Overcome Your Fear of Carrying a Firearm

A woman overcoming her fear of carrying a firearm
It’s a common misconception that carrying a firearm is something that only men do. In fact, many women are finding the benefits of carrying a gun for self-defense to be one of their most important purchases—and for good reason!

While we hope we never have to draw our weapons in self-defense, we also know that we must be able to protect ourselves and others should the need arise.

Carrying is a big decision and one that takes time and practice before you feel confident.

It's natural to feel anxious or fearful before you conceal carry - and we never, ever advocate for carrying when you feel less than 100% confident.

Here are our top recommendations to build confidence if you think you're ready to conceal carry.



Take a class

If you are serious about gun safety, using or carrying a firearm, take a class. Even if you've been hunting since you were a child, classes inherently up your confidence and give you new ways to carry and handle your weapons safely.

You must be familiar with how to safely handle your weapon and shoot it accurately before going out with a firearm. You should also know what to do if you ever have to use your gun in self-defense or in defense of another person.

Classes help you make and practice a self-defense plan so you can react immediately and confidently in a confrontation.



Practice, Practice, Practice

Practice is the most important thing you can do to overcome your fear and carry safely. Practice shooting in a safe environment. Both indoor and outdoor ranges have advantages for practice. We recommend booking range time at both if you can.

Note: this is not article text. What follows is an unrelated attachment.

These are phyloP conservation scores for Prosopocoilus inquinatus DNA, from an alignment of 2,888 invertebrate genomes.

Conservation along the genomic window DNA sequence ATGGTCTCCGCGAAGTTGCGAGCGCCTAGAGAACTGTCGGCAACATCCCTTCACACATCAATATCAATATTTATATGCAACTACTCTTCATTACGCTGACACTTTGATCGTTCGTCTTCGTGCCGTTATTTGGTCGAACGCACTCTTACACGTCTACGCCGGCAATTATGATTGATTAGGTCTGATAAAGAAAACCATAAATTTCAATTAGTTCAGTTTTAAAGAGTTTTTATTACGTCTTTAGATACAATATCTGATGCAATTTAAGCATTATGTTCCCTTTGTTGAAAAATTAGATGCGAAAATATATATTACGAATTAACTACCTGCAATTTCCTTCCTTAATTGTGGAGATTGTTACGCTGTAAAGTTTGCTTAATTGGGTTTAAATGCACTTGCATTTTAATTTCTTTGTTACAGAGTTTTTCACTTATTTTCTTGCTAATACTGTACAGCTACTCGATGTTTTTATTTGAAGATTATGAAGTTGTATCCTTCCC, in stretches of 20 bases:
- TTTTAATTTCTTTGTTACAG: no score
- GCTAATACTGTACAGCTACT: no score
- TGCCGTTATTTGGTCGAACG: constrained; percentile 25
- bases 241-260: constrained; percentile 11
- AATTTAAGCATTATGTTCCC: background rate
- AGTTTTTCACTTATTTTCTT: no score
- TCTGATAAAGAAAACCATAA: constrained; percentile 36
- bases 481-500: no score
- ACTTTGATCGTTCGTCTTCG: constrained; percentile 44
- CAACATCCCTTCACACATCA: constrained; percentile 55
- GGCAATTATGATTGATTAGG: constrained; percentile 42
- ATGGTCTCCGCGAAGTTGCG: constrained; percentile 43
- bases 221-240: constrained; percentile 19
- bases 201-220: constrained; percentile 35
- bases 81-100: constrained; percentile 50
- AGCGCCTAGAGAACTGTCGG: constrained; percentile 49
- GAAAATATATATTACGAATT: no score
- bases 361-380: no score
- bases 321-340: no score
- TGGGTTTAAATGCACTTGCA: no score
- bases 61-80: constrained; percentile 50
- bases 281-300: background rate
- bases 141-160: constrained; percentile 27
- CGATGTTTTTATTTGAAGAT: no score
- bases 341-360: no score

Here's our favorite practice routine:

  1. Practice drawing from your handbag or holster while standing up straight with both feet firmly planted on the ground; then practice drawing while leaning over slightly or moving forward/backward (i.e., "walking").


  2. Practice drawing, aiming and firing from standing, crouching and around objects if possible. If you conceal carry with one of our bags, you'll want to practice with the bag ON your body.

    For example, when we practice with the Maddie Crossbody, we draw, aim and fire while wearing the bag, just like we would in a crisis.


  3. Practice reloading so that reloading becomes second nature when faced with an emergency situation--you don't want to fumble with bullets while someone else has already taken aim at you!

    This means practicing how quickly each type of bullet loads into its respective magazine/cylinder chamber (e.g., 9mm handguns typically use magazines that hold 15 rounds versus revolvers which use cylinders that hold 5-7 rounds).


  4. You may also want to practice different methods for loading ammunition into these places: some pistols have clips that can be quickly inserted; others require pushing bullets directly into place using something called an "speed loader."

    Once again though--the key here is repetition so don't get discouraged if things aren't perfect right away!

 

Know your situational limits

Before you start packing, you need to know your situational limits. These differ for everyone, but here are a few things to consider: